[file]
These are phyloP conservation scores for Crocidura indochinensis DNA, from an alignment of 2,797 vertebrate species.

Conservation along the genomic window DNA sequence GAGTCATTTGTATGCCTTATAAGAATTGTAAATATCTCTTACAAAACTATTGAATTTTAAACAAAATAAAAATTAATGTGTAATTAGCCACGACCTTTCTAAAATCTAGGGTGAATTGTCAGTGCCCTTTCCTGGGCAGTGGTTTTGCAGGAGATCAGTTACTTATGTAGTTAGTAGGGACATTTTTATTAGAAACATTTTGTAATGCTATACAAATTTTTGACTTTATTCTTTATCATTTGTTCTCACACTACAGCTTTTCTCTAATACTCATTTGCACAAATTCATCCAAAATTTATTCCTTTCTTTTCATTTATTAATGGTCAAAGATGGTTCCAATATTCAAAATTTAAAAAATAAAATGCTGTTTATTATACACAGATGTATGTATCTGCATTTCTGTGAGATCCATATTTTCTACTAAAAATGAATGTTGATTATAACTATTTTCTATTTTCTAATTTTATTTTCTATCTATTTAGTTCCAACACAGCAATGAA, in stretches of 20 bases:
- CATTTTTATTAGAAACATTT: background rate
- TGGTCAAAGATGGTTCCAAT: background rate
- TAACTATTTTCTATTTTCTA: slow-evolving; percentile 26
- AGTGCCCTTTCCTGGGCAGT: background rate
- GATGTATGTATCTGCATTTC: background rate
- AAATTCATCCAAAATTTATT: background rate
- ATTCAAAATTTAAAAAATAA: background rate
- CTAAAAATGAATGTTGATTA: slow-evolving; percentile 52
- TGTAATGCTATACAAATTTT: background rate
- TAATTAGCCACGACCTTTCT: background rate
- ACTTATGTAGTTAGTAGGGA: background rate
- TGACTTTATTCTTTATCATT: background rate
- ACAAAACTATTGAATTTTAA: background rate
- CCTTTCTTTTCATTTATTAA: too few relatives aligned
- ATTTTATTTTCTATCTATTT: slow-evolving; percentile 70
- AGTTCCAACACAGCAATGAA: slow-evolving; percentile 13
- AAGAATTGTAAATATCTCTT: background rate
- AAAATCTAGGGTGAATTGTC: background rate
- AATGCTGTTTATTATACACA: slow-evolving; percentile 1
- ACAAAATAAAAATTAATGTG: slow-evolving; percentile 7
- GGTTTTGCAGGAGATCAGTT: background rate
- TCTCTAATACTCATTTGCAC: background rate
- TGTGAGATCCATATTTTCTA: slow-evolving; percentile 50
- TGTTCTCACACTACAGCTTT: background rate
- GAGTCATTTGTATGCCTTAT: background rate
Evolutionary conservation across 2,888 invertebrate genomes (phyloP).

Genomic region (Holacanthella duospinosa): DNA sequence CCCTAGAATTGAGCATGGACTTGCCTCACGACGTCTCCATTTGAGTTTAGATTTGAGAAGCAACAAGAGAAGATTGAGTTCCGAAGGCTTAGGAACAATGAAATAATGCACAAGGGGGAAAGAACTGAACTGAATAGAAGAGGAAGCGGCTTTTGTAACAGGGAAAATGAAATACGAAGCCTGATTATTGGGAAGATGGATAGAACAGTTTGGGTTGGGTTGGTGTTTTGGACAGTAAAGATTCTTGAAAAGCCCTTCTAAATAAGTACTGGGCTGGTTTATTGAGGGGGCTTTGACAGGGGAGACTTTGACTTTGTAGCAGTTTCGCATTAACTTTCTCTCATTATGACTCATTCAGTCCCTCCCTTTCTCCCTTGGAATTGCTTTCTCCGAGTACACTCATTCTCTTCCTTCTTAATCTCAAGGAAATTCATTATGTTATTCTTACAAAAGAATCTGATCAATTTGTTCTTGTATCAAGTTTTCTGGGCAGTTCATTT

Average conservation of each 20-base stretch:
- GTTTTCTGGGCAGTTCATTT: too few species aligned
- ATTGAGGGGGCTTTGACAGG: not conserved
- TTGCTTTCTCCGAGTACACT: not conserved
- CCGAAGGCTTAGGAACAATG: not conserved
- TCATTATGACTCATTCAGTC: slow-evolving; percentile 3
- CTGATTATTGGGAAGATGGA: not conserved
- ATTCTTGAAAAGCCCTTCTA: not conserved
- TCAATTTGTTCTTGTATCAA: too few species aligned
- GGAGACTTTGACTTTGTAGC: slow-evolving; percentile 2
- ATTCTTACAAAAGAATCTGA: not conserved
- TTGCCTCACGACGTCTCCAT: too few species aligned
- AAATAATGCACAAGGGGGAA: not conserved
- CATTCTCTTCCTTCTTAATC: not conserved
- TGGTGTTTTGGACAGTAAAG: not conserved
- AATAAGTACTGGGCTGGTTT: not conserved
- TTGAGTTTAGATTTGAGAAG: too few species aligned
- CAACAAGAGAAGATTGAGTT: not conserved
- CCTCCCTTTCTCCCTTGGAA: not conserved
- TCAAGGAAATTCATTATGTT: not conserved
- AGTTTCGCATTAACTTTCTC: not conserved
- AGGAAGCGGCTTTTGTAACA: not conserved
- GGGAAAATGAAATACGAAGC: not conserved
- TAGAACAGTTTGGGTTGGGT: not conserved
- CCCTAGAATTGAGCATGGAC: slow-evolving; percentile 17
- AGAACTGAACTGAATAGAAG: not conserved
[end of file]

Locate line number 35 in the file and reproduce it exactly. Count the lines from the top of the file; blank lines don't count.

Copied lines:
- TCATTATGACTCATTCAGTC: slow-evolving; percentile 3